Complaining. Today we are to look at our grumbling and complaining hearts and repent. I think complaining is more the American pastime than baseball. I must confess that I can fall into the habit of complaining from time to time…it is like falling in a ditch – the slope is slippery and before you know it you are down in it. The Lord really brought me to the realization that complaining is a serious sin not long ago. I have always known it, I suppose; but I did a word study on it, pouring over all the passages where the Israelites were complaining and grumbling in the desert, and found just what Lorraine Hill reports:
God views our complaining attitudes quite seriously. Grumbling is not some small sin that he casually condones. He judges it gravely because it is such an affront to his generosity. In dealing with the Israelites, God sends serpents to bite the complainers, plagues to destroy the grumblers, and fire to consume the outskirts of the camp. Take a moment to allow the magnitude of this to set in. God does not just give his people a sweet warning to stop complaining and grumbling; he kills some of them. Do we honestly view our grumbling in such a serious light? (pg. 215).
The verses she gives us to study today were the same scriptures the Lord showed me because they get right to the heart of the matter. Here are my thoughts about complaining along with the verses from today’s reading and a few more:
- Complaining destroys our Christian witness. God is very explicit in His instructions. He doesn’t condone complaining if you are just “venting” to a friend or if someone “really gets on your nerves” or you have what you consider to be a “justifiable complaint”. Rather He says, “do everything without complaining or arguing, so that you may become blameless and pure, children of God without fault in a crooked and depraved generation, in which you shine like stars in the universe” (Phi 2:14-15). Here God is pretty clear that not complaining will distinguish us from others as belonging to Him. When we complain, we are just like anyone else who is consumed by the way of the World.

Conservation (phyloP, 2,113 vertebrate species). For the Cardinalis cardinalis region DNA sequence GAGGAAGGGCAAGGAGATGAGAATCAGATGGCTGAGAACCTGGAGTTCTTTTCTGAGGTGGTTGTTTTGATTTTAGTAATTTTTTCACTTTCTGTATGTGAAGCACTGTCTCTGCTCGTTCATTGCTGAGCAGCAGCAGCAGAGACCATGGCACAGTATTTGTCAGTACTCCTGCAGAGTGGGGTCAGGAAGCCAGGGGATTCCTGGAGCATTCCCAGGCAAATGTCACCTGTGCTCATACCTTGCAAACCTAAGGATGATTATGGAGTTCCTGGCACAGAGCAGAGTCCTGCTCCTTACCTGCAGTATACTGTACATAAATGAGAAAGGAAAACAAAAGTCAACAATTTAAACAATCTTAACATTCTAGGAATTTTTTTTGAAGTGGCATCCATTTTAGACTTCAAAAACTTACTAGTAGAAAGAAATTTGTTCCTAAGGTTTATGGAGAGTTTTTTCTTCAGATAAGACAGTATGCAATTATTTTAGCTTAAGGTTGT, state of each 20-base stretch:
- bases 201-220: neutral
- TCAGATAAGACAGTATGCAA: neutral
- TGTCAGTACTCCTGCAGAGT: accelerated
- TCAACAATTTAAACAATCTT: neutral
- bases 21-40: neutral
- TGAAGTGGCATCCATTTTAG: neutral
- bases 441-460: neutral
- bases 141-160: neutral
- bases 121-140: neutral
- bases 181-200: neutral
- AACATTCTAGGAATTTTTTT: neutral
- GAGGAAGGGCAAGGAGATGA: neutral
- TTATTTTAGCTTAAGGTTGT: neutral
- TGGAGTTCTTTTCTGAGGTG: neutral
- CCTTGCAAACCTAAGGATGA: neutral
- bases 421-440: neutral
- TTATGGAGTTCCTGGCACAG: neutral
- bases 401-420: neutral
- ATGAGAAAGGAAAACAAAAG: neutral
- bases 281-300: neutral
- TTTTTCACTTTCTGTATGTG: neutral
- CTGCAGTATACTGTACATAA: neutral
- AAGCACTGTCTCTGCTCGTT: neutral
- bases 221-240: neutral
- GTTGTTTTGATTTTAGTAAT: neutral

- Complaining against other people, or a situation, is really complaining against God and His plan and puts us at odds with God. “Woe to him who quarrels with his Maker, to him who is but a potsherd among the potsherds on the ground. Does the clay say to the potter, ‘What are you making?’ Does your work say, ‘he has no hands’?” (Isaiah 45:9).
- Complaining interferes in our fellowship with God: Today, if you hear his voice, do not harden your hearts as in the rebellion, on the day of testing in the wilderness, where your fathers put me to the test and saw my works for forty years. Therefore I was provoked with that generation, and said, ‘They always go astray in their heart; they have not known my ways.’ (Hebrews 3:7-10).
- Complaining is sin and sinning gives the devil an opportunity, or a foothold, which prevents us from glorifying God (Eph 4:20-30)
- Complaining steals our joy and peace – this is guaranteed by God Himself: For who were those who heard and yet rebelled? Was it notall those who left Egypt led by Moses? And with whom was He provoked for forty years? Was it not with those who sinned,whose bodies fell in the wilderness? And to whom did He swear that they would not enter His rest, but to those who were disobedient? (Heb 3:16-18). Jesus died on the cross to provide us access to the Promised Land in two forms: (1) when this life ends, we will enter Heaven and (2) in this life He will give us peace and rest, “Come to me, all you who are weary and burdened, and I will give you rest” (Matt 11:28). Because of Jesus we are able to rest. Complaining prevents us from entering His rest because of our disobedience, as God promised.
Complaining is a habit and complaining is a sin. It is the cultural norm and seems to be everywhere. We have less offensive names for it which water it down: “venting”, “getting it off your chest”, “whining”, “bellyaching”, “kvetching”…but sin is separation from God which is no small thing. So when we begin to complain we must see it as the thing that comes between us and God and will lead us to more sin – anger, grudges, gossip, envy, malice (by giving the devil a foothold). How many of us would willingly invite the devil into our hearts in the same breath that we un-invite Jesus from that place? At the first complaint, that is what we are doing. But just as quickly, we can turn it around (isn’t God wonderful?): Submit yourselves therefore to God. Resist the devil, and he will flee from you (James 4:7).
JustaGirl…just like you